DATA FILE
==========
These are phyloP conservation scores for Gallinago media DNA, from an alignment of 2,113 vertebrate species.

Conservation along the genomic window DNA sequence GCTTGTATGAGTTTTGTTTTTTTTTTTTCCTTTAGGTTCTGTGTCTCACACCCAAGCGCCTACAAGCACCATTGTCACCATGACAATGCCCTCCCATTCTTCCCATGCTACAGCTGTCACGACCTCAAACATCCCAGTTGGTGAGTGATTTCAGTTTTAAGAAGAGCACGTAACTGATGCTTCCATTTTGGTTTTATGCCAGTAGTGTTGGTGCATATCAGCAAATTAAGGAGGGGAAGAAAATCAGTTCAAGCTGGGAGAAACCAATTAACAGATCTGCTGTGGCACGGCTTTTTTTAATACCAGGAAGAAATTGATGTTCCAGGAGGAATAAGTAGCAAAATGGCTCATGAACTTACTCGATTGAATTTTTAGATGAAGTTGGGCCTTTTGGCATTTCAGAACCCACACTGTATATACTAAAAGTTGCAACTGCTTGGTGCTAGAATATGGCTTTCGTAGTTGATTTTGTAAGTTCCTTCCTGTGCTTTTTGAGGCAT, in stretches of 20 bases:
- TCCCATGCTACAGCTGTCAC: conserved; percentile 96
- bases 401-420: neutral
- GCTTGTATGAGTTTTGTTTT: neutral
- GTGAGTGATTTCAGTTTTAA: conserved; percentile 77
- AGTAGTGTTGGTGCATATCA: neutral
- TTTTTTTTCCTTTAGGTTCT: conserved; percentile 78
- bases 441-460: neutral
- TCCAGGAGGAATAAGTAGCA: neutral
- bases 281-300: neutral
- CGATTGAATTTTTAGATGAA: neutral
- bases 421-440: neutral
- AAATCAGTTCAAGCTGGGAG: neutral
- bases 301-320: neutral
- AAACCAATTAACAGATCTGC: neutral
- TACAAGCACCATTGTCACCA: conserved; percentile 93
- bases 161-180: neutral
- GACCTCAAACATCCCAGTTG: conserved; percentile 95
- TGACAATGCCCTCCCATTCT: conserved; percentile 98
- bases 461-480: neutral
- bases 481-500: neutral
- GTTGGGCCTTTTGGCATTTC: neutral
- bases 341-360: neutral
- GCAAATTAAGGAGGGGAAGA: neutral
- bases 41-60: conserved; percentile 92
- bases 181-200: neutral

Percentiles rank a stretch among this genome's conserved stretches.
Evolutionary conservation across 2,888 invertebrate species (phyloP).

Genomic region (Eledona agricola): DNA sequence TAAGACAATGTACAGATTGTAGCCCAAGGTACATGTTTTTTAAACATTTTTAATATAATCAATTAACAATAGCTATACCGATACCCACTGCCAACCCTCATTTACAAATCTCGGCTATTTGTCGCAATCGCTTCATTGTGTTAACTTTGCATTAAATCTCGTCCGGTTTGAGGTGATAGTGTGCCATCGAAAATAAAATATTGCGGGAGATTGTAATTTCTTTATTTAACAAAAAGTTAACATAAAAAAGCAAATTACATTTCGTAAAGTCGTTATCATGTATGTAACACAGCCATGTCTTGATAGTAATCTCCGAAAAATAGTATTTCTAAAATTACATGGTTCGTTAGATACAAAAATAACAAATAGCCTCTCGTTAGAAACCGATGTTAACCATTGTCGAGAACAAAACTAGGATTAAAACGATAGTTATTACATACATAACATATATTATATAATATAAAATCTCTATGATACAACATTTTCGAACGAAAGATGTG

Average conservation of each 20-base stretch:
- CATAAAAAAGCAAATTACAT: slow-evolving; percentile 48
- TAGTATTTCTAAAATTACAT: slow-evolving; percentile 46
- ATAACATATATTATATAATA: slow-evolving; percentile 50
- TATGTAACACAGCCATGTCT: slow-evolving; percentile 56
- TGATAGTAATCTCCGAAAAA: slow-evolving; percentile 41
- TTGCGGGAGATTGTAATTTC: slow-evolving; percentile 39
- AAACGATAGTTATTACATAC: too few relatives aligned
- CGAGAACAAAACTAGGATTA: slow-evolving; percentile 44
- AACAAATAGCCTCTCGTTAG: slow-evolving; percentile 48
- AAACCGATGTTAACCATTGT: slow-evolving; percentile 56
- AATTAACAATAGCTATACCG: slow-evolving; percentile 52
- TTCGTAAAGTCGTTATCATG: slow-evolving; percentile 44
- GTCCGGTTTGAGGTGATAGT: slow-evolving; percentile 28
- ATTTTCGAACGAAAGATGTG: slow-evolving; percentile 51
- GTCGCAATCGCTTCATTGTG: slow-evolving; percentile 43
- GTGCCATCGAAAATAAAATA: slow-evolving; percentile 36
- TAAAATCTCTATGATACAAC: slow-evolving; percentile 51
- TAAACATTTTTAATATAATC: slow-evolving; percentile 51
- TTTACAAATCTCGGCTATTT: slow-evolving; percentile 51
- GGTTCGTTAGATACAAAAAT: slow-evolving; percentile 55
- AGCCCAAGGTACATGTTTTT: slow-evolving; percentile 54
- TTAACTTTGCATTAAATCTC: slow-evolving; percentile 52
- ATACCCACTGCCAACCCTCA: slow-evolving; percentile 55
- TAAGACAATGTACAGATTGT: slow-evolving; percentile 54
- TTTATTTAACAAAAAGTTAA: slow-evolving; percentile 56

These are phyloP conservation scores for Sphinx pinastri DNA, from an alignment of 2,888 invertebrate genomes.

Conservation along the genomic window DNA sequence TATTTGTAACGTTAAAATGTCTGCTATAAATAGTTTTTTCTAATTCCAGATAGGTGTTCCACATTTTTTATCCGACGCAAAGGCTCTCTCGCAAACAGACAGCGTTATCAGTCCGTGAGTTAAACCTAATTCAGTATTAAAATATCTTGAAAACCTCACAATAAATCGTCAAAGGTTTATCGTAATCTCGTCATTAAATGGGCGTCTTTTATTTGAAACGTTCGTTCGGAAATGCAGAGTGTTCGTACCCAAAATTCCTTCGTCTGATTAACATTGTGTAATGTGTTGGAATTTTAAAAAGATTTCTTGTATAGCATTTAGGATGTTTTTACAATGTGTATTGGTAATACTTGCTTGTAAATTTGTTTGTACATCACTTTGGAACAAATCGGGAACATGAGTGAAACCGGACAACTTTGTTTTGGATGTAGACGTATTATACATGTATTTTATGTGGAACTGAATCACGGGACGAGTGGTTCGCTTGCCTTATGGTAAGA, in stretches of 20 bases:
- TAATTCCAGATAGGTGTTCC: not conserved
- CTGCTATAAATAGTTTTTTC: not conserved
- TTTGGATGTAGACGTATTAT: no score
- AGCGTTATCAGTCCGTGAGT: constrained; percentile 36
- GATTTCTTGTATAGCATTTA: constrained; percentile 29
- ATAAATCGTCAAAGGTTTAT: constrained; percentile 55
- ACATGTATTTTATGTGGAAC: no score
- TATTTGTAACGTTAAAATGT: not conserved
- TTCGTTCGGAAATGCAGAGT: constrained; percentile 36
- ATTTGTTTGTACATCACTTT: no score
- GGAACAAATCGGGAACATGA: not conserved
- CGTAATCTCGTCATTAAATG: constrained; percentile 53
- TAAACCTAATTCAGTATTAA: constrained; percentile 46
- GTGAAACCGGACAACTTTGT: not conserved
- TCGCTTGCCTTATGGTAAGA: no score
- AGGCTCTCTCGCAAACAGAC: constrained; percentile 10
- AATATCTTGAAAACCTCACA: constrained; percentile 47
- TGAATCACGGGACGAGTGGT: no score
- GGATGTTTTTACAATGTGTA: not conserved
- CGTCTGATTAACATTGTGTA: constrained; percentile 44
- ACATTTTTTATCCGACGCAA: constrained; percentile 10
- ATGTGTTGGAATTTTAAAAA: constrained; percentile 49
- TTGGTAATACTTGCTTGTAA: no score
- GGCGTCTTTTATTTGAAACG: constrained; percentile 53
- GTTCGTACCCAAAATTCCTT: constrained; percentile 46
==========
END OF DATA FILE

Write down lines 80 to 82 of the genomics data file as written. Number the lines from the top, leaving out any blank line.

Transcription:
- ATGTGTTGGAATTTTAAAAA: constrained; percentile 49
- TTGGTAATACTTGCTTGTAA: no score
- GGCGTCTTTTATTTGAAACG: constrained; percentile 53